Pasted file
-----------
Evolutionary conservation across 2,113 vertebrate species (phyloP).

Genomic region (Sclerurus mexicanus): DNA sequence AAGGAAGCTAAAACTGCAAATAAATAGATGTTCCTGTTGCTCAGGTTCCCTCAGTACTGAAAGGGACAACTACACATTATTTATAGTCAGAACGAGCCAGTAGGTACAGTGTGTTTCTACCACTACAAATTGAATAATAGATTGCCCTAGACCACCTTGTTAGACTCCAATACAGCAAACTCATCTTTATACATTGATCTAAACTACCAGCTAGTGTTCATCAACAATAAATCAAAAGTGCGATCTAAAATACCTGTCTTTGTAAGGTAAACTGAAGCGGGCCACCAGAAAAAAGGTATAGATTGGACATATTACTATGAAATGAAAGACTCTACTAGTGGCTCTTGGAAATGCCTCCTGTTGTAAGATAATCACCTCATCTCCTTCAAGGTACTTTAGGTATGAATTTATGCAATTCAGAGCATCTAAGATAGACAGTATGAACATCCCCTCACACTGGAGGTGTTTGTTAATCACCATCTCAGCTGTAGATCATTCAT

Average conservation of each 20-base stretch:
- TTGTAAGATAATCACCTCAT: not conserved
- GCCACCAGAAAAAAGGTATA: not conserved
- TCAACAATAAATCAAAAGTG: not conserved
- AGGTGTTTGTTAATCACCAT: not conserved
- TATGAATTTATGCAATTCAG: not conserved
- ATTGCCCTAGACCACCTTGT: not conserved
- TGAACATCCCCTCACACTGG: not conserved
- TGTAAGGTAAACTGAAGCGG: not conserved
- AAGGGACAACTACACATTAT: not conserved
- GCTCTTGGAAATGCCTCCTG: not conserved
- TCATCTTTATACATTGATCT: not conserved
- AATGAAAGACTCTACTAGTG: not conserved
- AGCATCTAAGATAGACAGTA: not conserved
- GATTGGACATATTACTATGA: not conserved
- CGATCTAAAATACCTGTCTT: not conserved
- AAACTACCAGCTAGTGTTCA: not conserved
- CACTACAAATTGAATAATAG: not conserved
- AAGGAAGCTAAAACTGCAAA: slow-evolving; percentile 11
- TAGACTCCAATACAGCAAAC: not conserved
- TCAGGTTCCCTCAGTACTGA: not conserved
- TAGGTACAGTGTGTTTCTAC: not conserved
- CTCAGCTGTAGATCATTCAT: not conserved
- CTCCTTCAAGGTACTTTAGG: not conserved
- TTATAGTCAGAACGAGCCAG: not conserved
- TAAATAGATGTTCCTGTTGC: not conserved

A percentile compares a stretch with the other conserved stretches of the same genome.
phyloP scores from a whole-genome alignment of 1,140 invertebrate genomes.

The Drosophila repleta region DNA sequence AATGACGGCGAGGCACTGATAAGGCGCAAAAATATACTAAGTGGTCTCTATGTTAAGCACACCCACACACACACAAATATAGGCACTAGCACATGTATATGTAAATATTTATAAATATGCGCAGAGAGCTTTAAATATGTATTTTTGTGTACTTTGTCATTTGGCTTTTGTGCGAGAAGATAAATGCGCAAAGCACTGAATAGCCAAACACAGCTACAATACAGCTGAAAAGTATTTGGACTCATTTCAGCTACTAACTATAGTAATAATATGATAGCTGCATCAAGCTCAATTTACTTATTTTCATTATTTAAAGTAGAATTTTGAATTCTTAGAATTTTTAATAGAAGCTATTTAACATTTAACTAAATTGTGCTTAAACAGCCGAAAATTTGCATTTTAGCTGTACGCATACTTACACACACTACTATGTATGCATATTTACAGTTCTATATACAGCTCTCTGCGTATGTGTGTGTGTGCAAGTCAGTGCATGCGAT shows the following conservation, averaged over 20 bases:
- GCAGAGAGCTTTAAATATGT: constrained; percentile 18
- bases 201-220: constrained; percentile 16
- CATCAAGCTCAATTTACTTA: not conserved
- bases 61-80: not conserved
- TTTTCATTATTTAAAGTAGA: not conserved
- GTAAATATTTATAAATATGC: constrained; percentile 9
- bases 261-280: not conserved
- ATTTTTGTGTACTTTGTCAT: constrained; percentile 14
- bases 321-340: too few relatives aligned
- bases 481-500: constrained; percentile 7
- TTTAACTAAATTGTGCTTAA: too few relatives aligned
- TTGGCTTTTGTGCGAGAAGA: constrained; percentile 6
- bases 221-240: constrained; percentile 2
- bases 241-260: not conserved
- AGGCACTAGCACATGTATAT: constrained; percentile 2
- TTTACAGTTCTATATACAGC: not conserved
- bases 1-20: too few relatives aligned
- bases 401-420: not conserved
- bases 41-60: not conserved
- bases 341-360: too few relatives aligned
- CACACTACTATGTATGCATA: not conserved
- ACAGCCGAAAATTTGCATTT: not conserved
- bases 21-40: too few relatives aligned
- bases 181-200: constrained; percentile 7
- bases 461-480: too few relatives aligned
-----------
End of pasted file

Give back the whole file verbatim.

Evolutionary conservation across 2,113 vertebrate species (phyloP).

Genomic region (Sclerurus mexicanus): DNA sequence AAGGAAGCTAAAACTGCAAATAAATAGATGTTCCTGTTGCTCAGGTTCCCTCAGTACTGAAAGGGACAACTACACATTATTTATAGTCAGAACGAGCCAGTAGGTACAGTGTGTTTCTACCACTACAAATTGAATAATAGATTGCCCTAGACCACCTTGTTAGACTCCAATACAGCAAACTCATCTTTATACATTGATCTAAACTACCAGCTAGTGTTCATCAACAATAAATCAAAAGTGCGATCTAAAATACCTGTCTTTGTAAGGTAAACTGAAGCGGGCCACCAGAAAAAAGGTATAGATTGGACATATTACTATGAAATGAAAGACTCTACTAGTGGCTCTTGGAAATGCCTCCTGTTGTAAGATAATCACCTCATCTCCTTCAAGGTACTTTAGGTATGAATTTATGCAATTCAGAGCATCTAAGATAGACAGTATGAACATCCCCTCACACTGGAGGTGTTTGTTAATCACCATCTCAGCTGTAGATCATTCAT

Average conservation of each 20-base stretch:
- TTGTAAGATAATCACCTCAT: not conserved
- GCCACCAGAAAAAAGGTATA: not conserved
- TCAACAATAAATCAAAAGTG: not conserved
- AGGTGTTTGTTAATCACCAT: not conserved
- TATGAATTTATGCAATTCAG: not conserved
- ATTGCCCTAGACCACCTTGT: not conserved
- TGAACATCCCCTCACACTGG: not conserved
- TGTAAGGTAAACTGAAGCGG: not conserved
- AAGGGACAACTACACATTAT: not conserved
- GCTCTTGGAAATGCCTCCTG: not conserved
- TCATCTTTATACATTGATCT: not conserved
- AATGAAAGACTCTACTAGTG: not conserved
- AGCATCTAAGATAGACAGTA: not conserved
- GATTGGACATATTACTATGA: not conserved
- CGATCTAAAATACCTGTCTT: not conserved
- AAACTACCAGCTAGTGTTCA: not conserved
- CACTACAAATTGAATAATAG: not conserved
- AAGGAAGCTAAAACTGCAAA: slow-evolving; percentile 11
- TAGACTCCAATACAGCAAAC: not conserved
- TCAGGTTCCCTCAGTACTGA: not conserved
- TAGGTACAGTGTGTTTCTAC: not conserved
- CTCAGCTGTAGATCATTCAT: not conserved
- CTCCTTCAAGGTACTTTAGG: not conserved
- TTATAGTCAGAACGAGCCAG: not conserved
- TAAATAGATGTTCCTGTTGC: not conserved

A percentile compares a stretch with the other conserved stretches of the same genome.
phyloP scores from a whole-genome alignment of 1,140 invertebrate genomes.

The Drosophila repleta region DNA sequence AATGACGGCGAGGCACTGATAAGGCGCAAAAATATACTAAGTGGTCTCTATGTTAAGCACACCCACACACACACAAATATAGGCACTAGCACATGTATATGTAAATATTTATAAATATGCGCAGAGAGCTTTAAATATGTATTTTTGTGTACTTTGTCATTTGGCTTTTGTGCGAGAAGATAAATGCGCAAAGCACTGAATAGCCAAACACAGCTACAATACAGCTGAAAAGTATTTGGACTCATTTCAGCTACTAACTATAGTAATAATATGATAGCTGCATCAAGCTCAATTTACTTATTTTCATTATTTAAAGTAGAATTTTGAATTCTTAGAATTTTTAATAGAAGCTATTTAACATTTAACTAAATTGTGCTTAAACAGCCGAAAATTTGCATTTTAGCTGTACGCATACTTACACACACTACTATGTATGCATATTTACAGTTCTATATACAGCTCTCTGCGTATGTGTGTGTGTGCAAGTCAGTGCATGCGAT shows the following conservation, averaged over 20 bases:
- GCAGAGAGCTTTAAATATGT: constrained; percentile 18
- bases 201-220: constrained; percentile 16
- CATCAAGCTCAATTTACTTA: not conserved
- bases 61-80: not conserved
- TTTTCATTATTTAAAGTAGA: not conserved
- GTAAATATTTATAAATATGC: constrained; percentile 9
- bases 261-280: not conserved
- ATTTTTGTGTACTTTGTCAT: constrained; percentile 14
- bases 321-340: too few relatives aligned
- bases 481-500: constrained; percentile 7
- TTTAACTAAATTGTGCTTAA: too few relatives aligned
- TTGGCTTTTGTGCGAGAAGA: constrained; percentile 6
- bases 221-240: constrained; percentile 2
- bases 241-260: not conserved
- AGGCACTAGCACATGTATAT: constrained; percentile 2
- TTTACAGTTCTATATACAGC: not conserved
- bases 1-20: too few relatives aligned
- bases 401-420: not conserved
- bases 41-60: not conserved
- bases 341-360: too few relatives aligned
- CACACTACTATGTATGCATA: not conserved
- ACAGCCGAAAATTTGCATTT: not conserved
- bases 21-40: too few relatives aligned
- bases 181-200: constrained; percentile 7
- bases 461-480: too few relatives aligned